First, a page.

The new owners of Hilo restaurant Full Moon Cafe have a menu that changes about as often as the weather.
Born and reared in Hilo, brothers Tedd and Mark Pomaski, along with Mark’s wife, Soni, returned to Hawaii Island recently after pursuing restaurant careers on the mainland, and decided they should go into business together.
Together, the trio have an impressive list of work experience in the restaurant industry at locations in Hawaii and on both coasts of the mainland, including positions at Nobu Fifty Seven and Roy’s. Now, they have taken over Full Moon Cafe on Kalakaua Street in downtown Hilo and are set on making their mark on the restaurant scene.
“It closed on Friday (Oct. 4) and we opened for business on Monday,” Tedd said.
The new owners decided to retain the restaurant’s name, in part because the liquor license remains under Full Moon Cafe, Soni said.
The name represents the kind of food the trio plans to continue serving at the restaurant, they said.
“It’s a mixture of the very high, and the very low. We’re taking elevated food and mixing it with the simple,” Mark said.
One thing that will rarely remain the same, however, is the menu. The concept of the restaurant is to highlight the fresh ingredients found daily from multiple sources around the island, including the Hilo Farmers Market.
“We’ll pick something, either because we’re excited by the product or we’re craving it ourselves,” Tedd said.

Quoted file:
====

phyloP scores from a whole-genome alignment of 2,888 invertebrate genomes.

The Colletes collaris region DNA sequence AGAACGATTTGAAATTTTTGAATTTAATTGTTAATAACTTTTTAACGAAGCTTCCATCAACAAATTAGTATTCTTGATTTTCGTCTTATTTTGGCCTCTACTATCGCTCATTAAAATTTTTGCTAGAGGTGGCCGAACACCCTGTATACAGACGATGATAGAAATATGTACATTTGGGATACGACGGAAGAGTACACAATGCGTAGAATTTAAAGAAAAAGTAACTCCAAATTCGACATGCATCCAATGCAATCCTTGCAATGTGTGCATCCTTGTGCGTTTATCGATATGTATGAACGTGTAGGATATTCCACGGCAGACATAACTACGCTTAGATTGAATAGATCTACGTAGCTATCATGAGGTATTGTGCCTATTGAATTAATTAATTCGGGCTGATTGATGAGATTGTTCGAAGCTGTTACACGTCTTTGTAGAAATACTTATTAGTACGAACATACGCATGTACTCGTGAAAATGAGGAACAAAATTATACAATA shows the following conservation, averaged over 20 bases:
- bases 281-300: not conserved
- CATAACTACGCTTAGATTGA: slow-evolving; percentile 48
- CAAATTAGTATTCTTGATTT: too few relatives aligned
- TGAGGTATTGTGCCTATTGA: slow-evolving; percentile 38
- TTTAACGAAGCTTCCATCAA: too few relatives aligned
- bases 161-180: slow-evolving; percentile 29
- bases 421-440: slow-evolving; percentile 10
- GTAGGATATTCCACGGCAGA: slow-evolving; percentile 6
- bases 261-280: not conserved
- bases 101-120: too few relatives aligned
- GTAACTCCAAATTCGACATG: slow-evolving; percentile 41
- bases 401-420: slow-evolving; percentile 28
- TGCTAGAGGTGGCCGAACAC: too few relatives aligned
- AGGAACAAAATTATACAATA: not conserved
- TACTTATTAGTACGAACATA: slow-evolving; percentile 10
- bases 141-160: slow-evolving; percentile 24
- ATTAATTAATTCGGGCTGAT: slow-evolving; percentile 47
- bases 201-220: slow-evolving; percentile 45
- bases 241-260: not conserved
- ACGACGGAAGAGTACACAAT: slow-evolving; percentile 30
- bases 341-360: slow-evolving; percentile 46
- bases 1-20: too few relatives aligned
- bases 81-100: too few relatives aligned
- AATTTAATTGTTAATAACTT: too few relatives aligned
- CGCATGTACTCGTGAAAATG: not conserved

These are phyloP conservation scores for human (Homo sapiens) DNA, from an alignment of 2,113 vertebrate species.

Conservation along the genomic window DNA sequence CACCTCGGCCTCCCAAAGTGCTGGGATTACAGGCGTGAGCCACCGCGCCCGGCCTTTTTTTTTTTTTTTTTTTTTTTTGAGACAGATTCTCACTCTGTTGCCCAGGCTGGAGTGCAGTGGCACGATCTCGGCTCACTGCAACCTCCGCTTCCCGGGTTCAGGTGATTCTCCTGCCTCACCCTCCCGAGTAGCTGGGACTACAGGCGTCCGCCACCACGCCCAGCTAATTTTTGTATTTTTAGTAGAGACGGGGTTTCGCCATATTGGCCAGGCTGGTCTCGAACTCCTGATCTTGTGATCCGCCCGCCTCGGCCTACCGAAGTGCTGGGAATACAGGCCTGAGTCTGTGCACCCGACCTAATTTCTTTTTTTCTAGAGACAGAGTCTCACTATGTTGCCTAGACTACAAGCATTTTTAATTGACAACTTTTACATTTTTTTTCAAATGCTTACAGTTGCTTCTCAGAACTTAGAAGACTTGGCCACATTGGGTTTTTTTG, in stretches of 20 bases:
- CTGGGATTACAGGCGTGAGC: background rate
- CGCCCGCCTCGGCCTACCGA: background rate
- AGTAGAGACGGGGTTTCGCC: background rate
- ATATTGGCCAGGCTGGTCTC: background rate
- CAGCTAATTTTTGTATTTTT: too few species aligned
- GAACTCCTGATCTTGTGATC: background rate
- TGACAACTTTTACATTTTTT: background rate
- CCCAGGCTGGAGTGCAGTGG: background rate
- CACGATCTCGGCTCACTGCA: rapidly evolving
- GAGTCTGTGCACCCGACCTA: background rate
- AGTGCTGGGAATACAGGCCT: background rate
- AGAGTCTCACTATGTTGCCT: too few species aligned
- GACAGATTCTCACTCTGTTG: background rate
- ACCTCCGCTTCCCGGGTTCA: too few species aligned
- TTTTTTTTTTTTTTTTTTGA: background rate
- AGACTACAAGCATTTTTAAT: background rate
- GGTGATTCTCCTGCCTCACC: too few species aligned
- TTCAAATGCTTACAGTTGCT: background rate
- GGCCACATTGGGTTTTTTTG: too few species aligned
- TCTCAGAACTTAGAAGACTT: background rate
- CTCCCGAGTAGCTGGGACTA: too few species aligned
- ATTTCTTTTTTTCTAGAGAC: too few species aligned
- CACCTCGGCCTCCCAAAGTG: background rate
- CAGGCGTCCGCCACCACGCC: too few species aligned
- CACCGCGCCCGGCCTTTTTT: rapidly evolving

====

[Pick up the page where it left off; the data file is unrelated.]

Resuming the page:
“Tedd’s usually in first in the morning, and he’ll get the vegetables for the whole day down at the farmers market,” Soni said. “And then Mark will get the fish and the meat.”
The group comes up with new items for their menus on an almost daily basis, and have even taken to decorating the restaurant with origami lanterns folded from their old menus. The Pomaskis said their goal is to “surprise and delight” their customers with a fusion of modern cookery and the unique blending of cultures found in the food they grew up with in Hilo.
“Mark has a heavy background in sushi … so we knew we wanted to put a heavy emphasis on local fish,” Tedd said. “And we want to use as much local food as possible. We have such a strong farming culture here. … And we want to serve the food the fishermen and farmers want to eat, while elevating it.”
Such influences have given rise to a wildly flavorful and unique number of dishes that come and go from the menus. Among those the restaurant has served so far: spicy ahi tartare with Rainbow Acres arugula, pickled daikon radish and fingerling potato chips; pan-roasted mahi fillet, with purple potato dumplings, farmers market vegetables, Kulana wild boar sausage, and a Hawaiian snapper/tomato reduction; a meatball bun, featuring a blend of traditional beef, pork and lamb, with marinara, mozzarella and basil, served on a Short N’ Sweet Bakery &Cafe bun, with fries; and, the restaurant’s signature sashimi salad, featuring bigeye tuna, hydroponic lettuce and a sweet onion/soy dressing.
As a result of their emphasis on fresh ingredients and a rotating menu, the Pomaskis said they will, on occasion, run out of items.
“We don’t want to disappoint anyone, but we also want to make sure we’re only using the best, freshest ingredients,” Tedd said. “We don’t want to have a freezer filled with food.”
For more information on the restaurant, and to see photos and descriptions of the trio’s newest dishes, search for Full Moon Cafe on Facebook or call the restaurant at 961-0599.
Full Moon Cafe is located at 51 Kalakaua St. in Hilo. Mondays, it opens for a late lunch from 1 p.m. until service is complete; dinner services runs from 5:30 to 9 p.m. Lunch begins at 11 a.m. Tuesdays through Saturdays; dinner is served from 5:30 to 9 p.m.
Email Colin M. Stewart at firstname.lastname@example.org.